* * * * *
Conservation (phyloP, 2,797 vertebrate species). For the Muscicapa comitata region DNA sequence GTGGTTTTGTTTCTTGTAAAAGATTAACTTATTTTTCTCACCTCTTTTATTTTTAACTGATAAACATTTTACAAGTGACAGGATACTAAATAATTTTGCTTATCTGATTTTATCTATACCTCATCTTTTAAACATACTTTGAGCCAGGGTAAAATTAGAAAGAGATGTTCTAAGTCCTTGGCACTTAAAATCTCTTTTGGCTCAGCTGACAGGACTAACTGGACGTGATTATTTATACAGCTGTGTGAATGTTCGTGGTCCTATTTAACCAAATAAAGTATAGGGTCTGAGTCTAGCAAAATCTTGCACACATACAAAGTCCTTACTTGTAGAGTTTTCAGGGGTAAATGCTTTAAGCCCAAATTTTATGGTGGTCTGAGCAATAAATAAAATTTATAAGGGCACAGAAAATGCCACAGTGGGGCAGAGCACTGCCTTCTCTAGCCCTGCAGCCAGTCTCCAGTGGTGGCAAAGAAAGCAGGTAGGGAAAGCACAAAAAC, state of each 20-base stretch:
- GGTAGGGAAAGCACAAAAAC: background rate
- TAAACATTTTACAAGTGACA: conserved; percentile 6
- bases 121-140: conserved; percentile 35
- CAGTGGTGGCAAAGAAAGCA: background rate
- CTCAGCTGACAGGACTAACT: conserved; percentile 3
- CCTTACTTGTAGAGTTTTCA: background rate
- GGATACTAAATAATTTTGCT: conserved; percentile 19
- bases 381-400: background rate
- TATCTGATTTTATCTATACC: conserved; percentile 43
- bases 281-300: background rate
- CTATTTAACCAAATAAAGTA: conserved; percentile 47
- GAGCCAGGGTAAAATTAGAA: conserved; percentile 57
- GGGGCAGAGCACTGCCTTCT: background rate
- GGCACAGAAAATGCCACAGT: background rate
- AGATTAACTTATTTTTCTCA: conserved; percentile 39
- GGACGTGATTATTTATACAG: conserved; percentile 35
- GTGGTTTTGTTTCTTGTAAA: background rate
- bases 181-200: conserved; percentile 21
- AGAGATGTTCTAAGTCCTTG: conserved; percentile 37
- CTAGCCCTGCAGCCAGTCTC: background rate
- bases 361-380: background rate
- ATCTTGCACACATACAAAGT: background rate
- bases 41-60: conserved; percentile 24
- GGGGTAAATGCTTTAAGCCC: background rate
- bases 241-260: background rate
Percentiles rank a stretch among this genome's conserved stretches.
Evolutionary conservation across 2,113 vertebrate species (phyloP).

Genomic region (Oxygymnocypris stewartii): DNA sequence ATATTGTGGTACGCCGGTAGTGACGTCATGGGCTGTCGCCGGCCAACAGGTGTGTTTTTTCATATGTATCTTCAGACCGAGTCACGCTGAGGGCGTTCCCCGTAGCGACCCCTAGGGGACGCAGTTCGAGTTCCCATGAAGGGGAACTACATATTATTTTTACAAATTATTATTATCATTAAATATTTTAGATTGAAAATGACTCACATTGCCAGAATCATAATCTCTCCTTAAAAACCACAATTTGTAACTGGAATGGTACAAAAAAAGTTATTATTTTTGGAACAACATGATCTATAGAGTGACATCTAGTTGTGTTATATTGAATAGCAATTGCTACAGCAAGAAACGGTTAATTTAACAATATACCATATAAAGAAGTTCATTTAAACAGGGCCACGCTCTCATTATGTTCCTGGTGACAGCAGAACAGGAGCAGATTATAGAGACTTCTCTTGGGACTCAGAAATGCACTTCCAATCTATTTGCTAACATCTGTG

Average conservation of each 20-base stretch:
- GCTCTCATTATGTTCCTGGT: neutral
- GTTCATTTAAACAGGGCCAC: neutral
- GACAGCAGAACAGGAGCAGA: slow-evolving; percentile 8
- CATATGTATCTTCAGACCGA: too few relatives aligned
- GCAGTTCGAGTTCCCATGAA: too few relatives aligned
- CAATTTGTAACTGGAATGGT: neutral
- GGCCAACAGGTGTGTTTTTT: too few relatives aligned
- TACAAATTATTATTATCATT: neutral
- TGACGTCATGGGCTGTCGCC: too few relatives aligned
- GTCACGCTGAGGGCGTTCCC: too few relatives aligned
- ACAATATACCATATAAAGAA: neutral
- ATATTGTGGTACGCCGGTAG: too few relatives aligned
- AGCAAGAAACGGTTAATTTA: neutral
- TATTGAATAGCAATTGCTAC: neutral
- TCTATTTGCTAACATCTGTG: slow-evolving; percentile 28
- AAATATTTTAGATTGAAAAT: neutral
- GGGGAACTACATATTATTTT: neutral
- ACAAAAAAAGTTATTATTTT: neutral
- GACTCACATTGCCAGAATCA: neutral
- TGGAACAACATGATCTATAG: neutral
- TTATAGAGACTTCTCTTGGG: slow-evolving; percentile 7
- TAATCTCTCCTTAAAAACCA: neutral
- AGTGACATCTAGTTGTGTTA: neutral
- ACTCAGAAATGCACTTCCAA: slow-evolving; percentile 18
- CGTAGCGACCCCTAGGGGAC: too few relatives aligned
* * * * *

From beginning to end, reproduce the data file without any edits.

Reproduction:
Conservation (phyloP, 2,797 vertebrate species). For the Muscicapa comitata region DNA sequence GTGGTTTTGTTTCTTGTAAAAGATTAACTTATTTTTCTCACCTCTTTTATTTTTAACTGATAAACATTTTACAAGTGACAGGATACTAAATAATTTTGCTTATCTGATTTTATCTATACCTCATCTTTTAAACATACTTTGAGCCAGGGTAAAATTAGAAAGAGATGTTCTAAGTCCTTGGCACTTAAAATCTCTTTTGGCTCAGCTGACAGGACTAACTGGACGTGATTATTTATACAGCTGTGTGAATGTTCGTGGTCCTATTTAACCAAATAAAGTATAGGGTCTGAGTCTAGCAAAATCTTGCACACATACAAAGTCCTTACTTGTAGAGTTTTCAGGGGTAAATGCTTTAAGCCCAAATTTTATGGTGGTCTGAGCAATAAATAAAATTTATAAGGGCACAGAAAATGCCACAGTGGGGCAGAGCACTGCCTTCTCTAGCCCTGCAGCCAGTCTCCAGTGGTGGCAAAGAAAGCAGGTAGGGAAAGCACAAAAAC, state of each 20-base stretch:
- GGTAGGGAAAGCACAAAAAC: background rate
- TAAACATTTTACAAGTGACA: conserved; percentile 6
- bases 121-140: conserved; percentile 35
- CAGTGGTGGCAAAGAAAGCA: background rate
- CTCAGCTGACAGGACTAACT: conserved; percentile 3
- CCTTACTTGTAGAGTTTTCA: background rate
- GGATACTAAATAATTTTGCT: conserved; percentile 19
- bases 381-400: background rate
- TATCTGATTTTATCTATACC: conserved; percentile 43
- bases 281-300: background rate
- CTATTTAACCAAATAAAGTA: conserved; percentile 47
- GAGCCAGGGTAAAATTAGAA: conserved; percentile 57
- GGGGCAGAGCACTGCCTTCT: background rate
- GGCACAGAAAATGCCACAGT: background rate
- AGATTAACTTATTTTTCTCA: conserved; percentile 39
- GGACGTGATTATTTATACAG: conserved; percentile 35
- GTGGTTTTGTTTCTTGTAAA: background rate
- bases 181-200: conserved; percentile 21
- AGAGATGTTCTAAGTCCTTG: conserved; percentile 37
- CTAGCCCTGCAGCCAGTCTC: background rate
- bases 361-380: background rate
- ATCTTGCACACATACAAAGT: background rate
- bases 41-60: conserved; percentile 24
- GGGGTAAATGCTTTAAGCCC: background rate
- bases 241-260: background rate
Percentiles rank a stretch among this genome's conserved stretches.
Evolutionary conservation across 2,113 vertebrate species (phyloP).

Genomic region (Oxygymnocypris stewartii): DNA sequence ATATTGTGGTACGCCGGTAGTGACGTCATGGGCTGTCGCCGGCCAACAGGTGTGTTTTTTCATATGTATCTTCAGACCGAGTCACGCTGAGGGCGTTCCCCGTAGCGACCCCTAGGGGACGCAGTTCGAGTTCCCATGAAGGGGAACTACATATTATTTTTACAAATTATTATTATCATTAAATATTTTAGATTGAAAATGACTCACATTGCCAGAATCATAATCTCTCCTTAAAAACCACAATTTGTAACTGGAATGGTACAAAAAAAGTTATTATTTTTGGAACAACATGATCTATAGAGTGACATCTAGTTGTGTTATATTGAATAGCAATTGCTACAGCAAGAAACGGTTAATTTAACAATATACCATATAAAGAAGTTCATTTAAACAGGGCCACGCTCTCATTATGTTCCTGGTGACAGCAGAACAGGAGCAGATTATAGAGACTTCTCTTGGGACTCAGAAATGCACTTCCAATCTATTTGCTAACATCTGTG

Average conservation of each 20-base stretch:
- GCTCTCATTATGTTCCTGGT: neutral
- GTTCATTTAAACAGGGCCAC: neutral
- GACAGCAGAACAGGAGCAGA: slow-evolving; percentile 8
- CATATGTATCTTCAGACCGA: too few relatives aligned
- GCAGTTCGAGTTCCCATGAA: too few relatives aligned
- CAATTTGTAACTGGAATGGT: neutral
- GGCCAACAGGTGTGTTTTTT: too few relatives aligned
- TACAAATTATTATTATCATT: neutral
- TGACGTCATGGGCTGTCGCC: too few relatives aligned
- GTCACGCTGAGGGCGTTCCC: too few relatives aligned
- ACAATATACCATATAAAGAA: neutral
- ATATTGTGGTACGCCGGTAG: too few relatives aligned
- AGCAAGAAACGGTTAATTTA: neutral
- TATTGAATAGCAATTGCTAC: neutral
- TCTATTTGCTAACATCTGTG: slow-evolving; percentile 28
- AAATATTTTAGATTGAAAAT: neutral
- GGGGAACTACATATTATTTT: neutral
- ACAAAAAAAGTTATTATTTT: neutral
- GACTCACATTGCCAGAATCA: neutral
- TGGAACAACATGATCTATAG: neutral
- TTATAGAGACTTCTCTTGGG: slow-evolving; percentile 7
- TAATCTCTCCTTAAAAACCA: neutral
- AGTGACATCTAGTTGTGTTA: neutral
- ACTCAGAAATGCACTTCCAA: slow-evolving; percentile 18
- CGTAGCGACCCCTAGGGGAC: too few relatives aligned